4. Denier: The climate has changed before, so we can’t be blamed for changing it now.   The Science:  Earth’s climate has changed lots of times without human help, but does that really mean humans are incapable of changing it? That’s like arguing that humans can’t start bush fires because in the past they’ve happened naturally.
    5. Denier: Global warming is good for humans.   The ScienceCO2 does boost plant growth, and warmer weather can initially benefit crops in northern regions. But this view ignores vast, long-term dangers in favor of scattered short-term benefits. 
    6. CAUTION: It is easy to be insulting and talk down to these uninformed people so please be careful and be kind


    Source: Mother Nature Network: [LINK]



    SUMMARY: We find no evidence for the high profile claim by the WMO [LINK] and climate science in general that AGW is driving down September minimum and March maximum sea ice extent in the Arctic. It is proposed that all sources of heat, including geothermal heat, are important in the study of sea ice dynamics. In particular, the extensive geothermal heat sources of the Arctic region described in related posts on this site [LINK] [LINK] must be considered instead of an attribution of convenience to AGW that derives from an atmosphere bias in climate science in which all surface phenomena are seen in the context of AGW. As for the Antarctic, no evidence is found of sea ice decline either in the September Maximum or in the February Minimum.  In both of these calendar months we find both extent and area measures of sea ice show a rising trend. An oddity of the results is that September maximum sea ice area is growing while cooling while the February minimum is growing while warming. Such anomalous results further emphasize the importance of geothermal heat in the understanding of sea ice dynamics as explained in related posts [LINK]  [LINK] [LINK].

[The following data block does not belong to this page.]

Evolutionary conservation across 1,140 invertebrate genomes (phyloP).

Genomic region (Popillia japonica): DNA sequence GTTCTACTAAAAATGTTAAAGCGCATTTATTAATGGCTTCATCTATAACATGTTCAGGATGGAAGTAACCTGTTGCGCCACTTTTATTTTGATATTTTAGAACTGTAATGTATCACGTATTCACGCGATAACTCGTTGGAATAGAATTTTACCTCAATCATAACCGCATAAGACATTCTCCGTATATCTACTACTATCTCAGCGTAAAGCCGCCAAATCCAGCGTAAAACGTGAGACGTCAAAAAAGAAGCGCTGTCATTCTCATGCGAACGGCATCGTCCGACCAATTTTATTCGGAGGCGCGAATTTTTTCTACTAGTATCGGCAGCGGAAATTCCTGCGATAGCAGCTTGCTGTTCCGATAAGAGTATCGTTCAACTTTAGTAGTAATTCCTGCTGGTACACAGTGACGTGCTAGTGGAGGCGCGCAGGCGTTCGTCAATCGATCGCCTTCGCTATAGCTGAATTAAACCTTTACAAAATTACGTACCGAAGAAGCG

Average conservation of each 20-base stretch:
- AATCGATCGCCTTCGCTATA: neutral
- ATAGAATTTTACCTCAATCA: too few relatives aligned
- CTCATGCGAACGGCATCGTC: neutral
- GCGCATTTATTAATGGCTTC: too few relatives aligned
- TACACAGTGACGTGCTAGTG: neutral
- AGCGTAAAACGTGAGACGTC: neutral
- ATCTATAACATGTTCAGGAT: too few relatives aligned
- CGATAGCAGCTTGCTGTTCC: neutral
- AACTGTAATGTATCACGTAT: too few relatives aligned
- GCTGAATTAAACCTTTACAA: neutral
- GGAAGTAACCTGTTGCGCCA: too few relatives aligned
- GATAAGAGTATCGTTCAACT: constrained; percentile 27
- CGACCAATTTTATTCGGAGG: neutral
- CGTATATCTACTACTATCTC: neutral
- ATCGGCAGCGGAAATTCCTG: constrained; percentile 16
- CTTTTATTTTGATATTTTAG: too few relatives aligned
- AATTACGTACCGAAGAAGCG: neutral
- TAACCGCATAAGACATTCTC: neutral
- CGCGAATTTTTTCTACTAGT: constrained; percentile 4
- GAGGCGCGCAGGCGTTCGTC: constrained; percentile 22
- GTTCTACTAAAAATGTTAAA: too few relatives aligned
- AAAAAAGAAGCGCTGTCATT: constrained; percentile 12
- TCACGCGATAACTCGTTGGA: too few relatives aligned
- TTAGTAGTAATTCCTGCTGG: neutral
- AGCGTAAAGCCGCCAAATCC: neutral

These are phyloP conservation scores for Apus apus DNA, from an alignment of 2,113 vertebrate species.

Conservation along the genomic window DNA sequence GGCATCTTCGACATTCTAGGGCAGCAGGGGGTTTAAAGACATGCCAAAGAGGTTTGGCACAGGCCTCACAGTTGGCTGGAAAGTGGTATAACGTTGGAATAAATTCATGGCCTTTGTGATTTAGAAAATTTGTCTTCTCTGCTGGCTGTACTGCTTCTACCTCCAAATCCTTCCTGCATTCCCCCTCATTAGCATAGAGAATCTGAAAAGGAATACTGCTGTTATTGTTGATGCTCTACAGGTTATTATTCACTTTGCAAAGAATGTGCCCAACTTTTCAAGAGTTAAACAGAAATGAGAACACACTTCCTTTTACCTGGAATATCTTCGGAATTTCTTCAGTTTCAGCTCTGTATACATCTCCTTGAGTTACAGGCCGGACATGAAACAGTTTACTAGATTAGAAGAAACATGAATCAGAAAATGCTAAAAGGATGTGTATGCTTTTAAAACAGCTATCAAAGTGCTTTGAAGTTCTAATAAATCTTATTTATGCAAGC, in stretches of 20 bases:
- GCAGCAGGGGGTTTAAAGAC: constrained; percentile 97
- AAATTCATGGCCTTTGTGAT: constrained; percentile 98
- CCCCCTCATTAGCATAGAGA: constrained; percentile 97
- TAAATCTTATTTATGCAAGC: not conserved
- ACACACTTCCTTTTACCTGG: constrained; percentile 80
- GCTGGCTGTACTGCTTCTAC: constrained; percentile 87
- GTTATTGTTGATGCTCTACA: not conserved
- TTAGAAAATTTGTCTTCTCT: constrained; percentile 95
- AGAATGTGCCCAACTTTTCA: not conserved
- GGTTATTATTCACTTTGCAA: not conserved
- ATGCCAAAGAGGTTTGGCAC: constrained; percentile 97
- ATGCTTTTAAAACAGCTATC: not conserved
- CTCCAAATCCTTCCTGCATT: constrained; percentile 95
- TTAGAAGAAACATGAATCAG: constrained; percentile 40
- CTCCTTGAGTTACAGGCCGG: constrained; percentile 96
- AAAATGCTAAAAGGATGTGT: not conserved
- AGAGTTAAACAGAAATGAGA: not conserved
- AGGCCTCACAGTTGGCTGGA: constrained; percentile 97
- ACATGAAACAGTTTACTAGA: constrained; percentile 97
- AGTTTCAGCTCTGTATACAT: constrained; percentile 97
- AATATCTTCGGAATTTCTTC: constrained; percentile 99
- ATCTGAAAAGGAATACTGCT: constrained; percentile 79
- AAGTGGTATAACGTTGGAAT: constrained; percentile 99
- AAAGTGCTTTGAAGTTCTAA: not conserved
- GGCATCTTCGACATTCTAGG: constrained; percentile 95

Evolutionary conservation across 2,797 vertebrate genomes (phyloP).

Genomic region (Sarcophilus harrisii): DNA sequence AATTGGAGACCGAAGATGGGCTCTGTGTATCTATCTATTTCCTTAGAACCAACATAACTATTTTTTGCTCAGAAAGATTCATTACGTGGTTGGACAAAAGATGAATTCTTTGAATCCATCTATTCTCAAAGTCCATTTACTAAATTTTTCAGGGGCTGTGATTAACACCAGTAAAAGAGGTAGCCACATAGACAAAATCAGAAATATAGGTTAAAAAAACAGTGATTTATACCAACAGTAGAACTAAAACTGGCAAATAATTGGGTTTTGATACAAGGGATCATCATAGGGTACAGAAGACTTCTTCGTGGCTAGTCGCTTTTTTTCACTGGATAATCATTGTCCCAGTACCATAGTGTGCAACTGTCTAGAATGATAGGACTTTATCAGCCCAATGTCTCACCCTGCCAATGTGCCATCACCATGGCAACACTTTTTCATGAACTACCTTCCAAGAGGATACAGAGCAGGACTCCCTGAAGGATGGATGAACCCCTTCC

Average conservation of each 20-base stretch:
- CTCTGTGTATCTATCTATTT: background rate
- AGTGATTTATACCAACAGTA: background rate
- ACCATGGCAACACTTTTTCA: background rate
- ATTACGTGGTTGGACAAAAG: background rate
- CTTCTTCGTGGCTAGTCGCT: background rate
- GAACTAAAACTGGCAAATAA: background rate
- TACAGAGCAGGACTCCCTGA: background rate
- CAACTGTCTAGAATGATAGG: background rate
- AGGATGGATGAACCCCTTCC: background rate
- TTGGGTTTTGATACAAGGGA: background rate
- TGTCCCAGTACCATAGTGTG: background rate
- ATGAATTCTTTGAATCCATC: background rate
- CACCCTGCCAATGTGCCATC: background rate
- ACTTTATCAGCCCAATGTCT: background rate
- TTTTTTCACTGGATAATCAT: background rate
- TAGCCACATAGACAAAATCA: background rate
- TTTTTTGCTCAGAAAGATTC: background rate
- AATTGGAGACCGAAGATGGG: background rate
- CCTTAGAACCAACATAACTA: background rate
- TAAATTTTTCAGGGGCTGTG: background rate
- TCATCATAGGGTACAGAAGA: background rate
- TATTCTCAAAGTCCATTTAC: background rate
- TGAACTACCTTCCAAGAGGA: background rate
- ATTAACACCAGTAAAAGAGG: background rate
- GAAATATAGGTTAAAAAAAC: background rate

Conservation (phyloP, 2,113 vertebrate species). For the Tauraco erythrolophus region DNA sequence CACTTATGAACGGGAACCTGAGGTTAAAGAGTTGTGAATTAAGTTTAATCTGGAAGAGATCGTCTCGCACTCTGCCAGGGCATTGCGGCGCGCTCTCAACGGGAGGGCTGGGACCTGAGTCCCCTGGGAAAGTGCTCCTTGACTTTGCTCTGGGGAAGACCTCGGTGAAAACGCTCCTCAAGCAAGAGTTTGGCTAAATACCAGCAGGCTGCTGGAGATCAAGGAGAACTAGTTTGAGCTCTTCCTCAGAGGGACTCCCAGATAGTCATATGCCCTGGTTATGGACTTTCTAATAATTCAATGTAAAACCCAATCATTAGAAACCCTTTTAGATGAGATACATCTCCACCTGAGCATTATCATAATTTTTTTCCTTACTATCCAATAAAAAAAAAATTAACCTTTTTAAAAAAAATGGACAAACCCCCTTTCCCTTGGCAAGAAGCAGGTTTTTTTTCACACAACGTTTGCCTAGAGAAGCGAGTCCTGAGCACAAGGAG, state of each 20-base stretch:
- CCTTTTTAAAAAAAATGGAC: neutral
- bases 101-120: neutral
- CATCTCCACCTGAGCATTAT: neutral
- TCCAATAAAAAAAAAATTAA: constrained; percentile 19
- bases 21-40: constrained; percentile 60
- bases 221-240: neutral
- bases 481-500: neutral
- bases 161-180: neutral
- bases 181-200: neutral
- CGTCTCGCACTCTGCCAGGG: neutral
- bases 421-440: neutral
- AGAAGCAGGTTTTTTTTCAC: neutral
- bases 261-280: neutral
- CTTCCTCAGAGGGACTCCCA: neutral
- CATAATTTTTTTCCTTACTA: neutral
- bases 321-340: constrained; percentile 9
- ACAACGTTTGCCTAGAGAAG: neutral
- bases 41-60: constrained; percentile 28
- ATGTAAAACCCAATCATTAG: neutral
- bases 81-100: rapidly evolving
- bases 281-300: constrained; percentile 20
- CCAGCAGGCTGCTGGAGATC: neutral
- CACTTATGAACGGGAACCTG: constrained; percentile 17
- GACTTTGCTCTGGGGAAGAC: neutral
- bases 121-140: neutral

1. This update was added to the post when 2019 data for the important month of September became available. It is noted that due to the extreme seasonal cycle of sea ice extent, the proposed AGW driven decline of sea ice is measured in terms of its seasonal maximum (March in the North and September in the South) and its seasonal minimum (September in the North and February in the South). These seasonal extremes are highlighted in the Figure 7 above and Figure 8 below. Both the EXTENT and AREA measures of sea ice are presented and analyzed.
    2. The data for the Arctic (NORTH) appear in Figure 7 above. The temperature data in this chart are UAH lower troposphere temperatures for the North Polar Ocean. They show statistically significant warming trends along with statistically significant decline in sea ice extent for all calendar months suggesting that the decline in sea ice may be driven by AGW and this apparent inverse relationship is generally interpreted in terms of the assumption that global warming by way of fossil fuel emissions is causing a decline in sea ice extent.
    3. In the “EXTENT CORR” column of Figure 7 we find the statistically significant negative correlations between temperature and sea ice extent needed to support the causal relationship that AGW drives the decline in sea ice extent. However, since correlation derives from both shared trends and responsiveness, it is necessary to remove the shared trend effect and isolate the effect of responsiveness and these correlations are shown in the detrended correlation column labeled DETCOR.
    4. Here, with a sample size of 40, correlations with absolute value greater than ρ=0.464 can be considered statistically significant at α=0.001 as suggested by Valen Johnson in “Revised standards for statistical significance” [LINK] in which he addresses the state of an unacceptable rate of irreproducible results in published research. At the more commonly used error rate of α=0.01, the lowest correlation for statistical significance in this case is ρ=0.358Using these criteria we find as follows for the Arctic sea ice extent in Figure 7 above: